I can’t catch a break here. I mean, it’s fine. I’ll remain stuck to LB’s side until next year sometime and that’s OK. I love hanging out with her. It’s just – psychologically – the idea that I can’t get away if I want or need to, is a tough one to get my head around.

Has anyone got any experience with either sour defrosted milk or yucky-tasting formula?

Diagnosis

So … after this post, Little Bun had another week of horrific nappies. I was stumped. And covered in poo. We needed help.

We headed back to our lovely GP, who referred us to a paediatrician, Dr Hob. She was a cracker – properly old school, no bullshit, straight down the line woman. I really liked her.

She took one look at Little Bun’s test results and diagnosed Infant C.olitis. Why the GP couldn’t do this, I’d like to know – but either way, Dr Hob was 100% certain that was the issue, even before I talked her through the past two months of symptoms.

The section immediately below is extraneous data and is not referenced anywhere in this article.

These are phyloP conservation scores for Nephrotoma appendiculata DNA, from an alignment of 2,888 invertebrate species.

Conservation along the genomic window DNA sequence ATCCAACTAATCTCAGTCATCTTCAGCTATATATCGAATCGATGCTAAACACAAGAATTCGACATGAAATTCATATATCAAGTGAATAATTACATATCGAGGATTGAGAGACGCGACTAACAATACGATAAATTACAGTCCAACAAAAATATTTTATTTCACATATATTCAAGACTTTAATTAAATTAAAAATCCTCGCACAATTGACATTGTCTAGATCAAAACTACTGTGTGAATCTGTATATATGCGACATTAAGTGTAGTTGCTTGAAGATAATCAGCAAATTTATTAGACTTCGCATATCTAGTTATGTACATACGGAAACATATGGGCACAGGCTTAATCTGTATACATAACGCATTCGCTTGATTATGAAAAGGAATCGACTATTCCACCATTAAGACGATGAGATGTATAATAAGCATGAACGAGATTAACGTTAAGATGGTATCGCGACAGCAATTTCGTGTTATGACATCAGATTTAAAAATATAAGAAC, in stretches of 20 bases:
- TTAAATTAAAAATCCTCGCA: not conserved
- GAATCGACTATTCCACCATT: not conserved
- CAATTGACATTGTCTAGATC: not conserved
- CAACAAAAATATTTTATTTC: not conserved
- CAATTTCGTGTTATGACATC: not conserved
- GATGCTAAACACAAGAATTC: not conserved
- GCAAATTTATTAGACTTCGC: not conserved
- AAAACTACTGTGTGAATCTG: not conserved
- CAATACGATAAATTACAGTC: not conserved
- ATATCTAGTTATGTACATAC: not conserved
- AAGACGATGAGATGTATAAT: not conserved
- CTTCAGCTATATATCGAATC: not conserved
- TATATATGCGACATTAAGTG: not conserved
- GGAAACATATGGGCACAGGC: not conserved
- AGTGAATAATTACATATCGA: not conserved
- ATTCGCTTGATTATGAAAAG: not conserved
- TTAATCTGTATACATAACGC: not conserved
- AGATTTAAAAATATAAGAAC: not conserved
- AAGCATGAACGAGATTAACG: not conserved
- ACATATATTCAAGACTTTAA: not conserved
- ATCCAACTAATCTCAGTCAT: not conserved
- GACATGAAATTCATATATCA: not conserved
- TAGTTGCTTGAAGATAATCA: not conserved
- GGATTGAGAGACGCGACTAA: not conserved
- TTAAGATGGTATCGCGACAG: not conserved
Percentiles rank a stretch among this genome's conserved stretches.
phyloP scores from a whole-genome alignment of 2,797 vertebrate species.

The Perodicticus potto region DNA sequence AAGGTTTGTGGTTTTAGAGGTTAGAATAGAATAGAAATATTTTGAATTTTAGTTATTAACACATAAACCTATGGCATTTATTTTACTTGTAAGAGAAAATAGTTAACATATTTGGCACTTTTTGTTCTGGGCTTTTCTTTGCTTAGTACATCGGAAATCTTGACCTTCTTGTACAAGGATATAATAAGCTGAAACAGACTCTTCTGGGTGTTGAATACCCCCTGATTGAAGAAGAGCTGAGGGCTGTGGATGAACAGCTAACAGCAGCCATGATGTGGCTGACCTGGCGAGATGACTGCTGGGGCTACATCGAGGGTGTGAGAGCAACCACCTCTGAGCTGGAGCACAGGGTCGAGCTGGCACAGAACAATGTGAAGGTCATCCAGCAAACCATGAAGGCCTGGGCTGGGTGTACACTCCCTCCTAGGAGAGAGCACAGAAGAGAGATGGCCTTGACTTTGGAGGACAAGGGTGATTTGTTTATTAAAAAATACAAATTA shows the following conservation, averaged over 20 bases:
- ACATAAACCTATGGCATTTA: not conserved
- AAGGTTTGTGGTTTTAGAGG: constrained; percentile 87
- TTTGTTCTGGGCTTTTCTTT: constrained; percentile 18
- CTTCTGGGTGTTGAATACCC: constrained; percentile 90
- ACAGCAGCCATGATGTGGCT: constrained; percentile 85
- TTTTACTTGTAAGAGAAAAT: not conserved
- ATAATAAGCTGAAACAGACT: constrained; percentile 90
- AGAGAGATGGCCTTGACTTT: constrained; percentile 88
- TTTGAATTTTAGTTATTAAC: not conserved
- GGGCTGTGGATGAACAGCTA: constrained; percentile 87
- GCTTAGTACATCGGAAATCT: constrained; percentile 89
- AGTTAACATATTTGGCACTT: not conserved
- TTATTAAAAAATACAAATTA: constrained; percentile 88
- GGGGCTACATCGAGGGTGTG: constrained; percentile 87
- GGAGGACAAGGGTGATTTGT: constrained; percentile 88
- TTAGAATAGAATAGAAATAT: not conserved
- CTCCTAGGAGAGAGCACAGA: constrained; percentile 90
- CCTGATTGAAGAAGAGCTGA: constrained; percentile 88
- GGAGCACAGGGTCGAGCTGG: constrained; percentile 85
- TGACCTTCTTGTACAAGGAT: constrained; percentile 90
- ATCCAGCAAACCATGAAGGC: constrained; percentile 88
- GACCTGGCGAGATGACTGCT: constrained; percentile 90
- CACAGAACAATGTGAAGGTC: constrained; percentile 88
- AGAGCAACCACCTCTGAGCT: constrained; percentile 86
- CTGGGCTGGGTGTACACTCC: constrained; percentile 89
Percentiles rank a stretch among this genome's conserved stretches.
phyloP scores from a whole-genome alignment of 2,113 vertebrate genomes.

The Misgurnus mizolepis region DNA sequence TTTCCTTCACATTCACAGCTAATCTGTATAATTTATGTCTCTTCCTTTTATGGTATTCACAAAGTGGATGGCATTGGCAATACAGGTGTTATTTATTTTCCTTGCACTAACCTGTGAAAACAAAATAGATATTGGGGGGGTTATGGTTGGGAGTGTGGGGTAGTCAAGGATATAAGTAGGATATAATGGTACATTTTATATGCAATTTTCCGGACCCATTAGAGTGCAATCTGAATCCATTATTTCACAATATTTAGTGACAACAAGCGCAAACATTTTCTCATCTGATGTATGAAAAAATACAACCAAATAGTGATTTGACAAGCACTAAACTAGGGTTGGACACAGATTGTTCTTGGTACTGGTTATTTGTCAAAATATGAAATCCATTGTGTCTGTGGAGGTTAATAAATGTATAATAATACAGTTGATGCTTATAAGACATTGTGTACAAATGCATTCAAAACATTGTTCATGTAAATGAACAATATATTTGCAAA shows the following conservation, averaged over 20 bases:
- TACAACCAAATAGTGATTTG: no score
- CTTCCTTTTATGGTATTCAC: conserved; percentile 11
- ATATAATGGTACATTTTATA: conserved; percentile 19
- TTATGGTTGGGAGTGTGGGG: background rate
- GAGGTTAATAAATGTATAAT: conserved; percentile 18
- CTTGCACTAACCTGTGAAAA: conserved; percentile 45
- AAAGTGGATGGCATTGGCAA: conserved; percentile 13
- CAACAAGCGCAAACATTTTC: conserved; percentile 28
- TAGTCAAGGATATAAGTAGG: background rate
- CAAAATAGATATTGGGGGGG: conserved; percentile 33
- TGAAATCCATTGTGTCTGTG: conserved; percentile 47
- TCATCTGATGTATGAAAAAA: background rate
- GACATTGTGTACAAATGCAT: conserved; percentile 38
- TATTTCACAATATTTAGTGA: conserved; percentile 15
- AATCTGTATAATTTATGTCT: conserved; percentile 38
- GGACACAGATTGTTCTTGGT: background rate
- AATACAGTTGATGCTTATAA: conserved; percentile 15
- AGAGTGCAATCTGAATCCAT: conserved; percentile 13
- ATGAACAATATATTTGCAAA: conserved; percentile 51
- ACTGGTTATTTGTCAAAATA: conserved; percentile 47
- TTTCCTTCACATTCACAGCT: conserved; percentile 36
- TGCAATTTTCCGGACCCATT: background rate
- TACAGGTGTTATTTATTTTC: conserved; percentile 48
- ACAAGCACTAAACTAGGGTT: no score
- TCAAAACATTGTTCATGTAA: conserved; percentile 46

Infant C.olitis is, basically, an allergy to milk and soy. The good news? It’s not a severe allergy that requires EPI pens and nastiness like that. Also, it’s likely to clear up in around 9 – 12 months from now.

The bad news? Little Bun is one of the 30% of babies whose c.olitis includes soy, too. ‘No problemo!’ I say, ‘Just hold the sauce on my sushi and we’ll be good!’ … Ahh, the ignorant bliss of someone who’s never had to deal with food allergies. You see, soy is in everything. Literally – ALL OF THE THINGS.

I’m going to have to work out a whole new way of eating. It’ll be hard, but also a lot healthier for me. Soy is in most processed foods, so I’ll be steering clear of biscuits, chips and takeaway. And of course there’s the dairy-filled loveliness of desserts, chocolate and baked goodies that I’ll also be saying goodbye to. The toughest thing (psychologically, I think) is Little Bun also can’t have normal formula. She’s only allowed one, prescription-only formula that – according to Dr Hob – tastes revolting. A formula babies don’t like the taste of? Genius!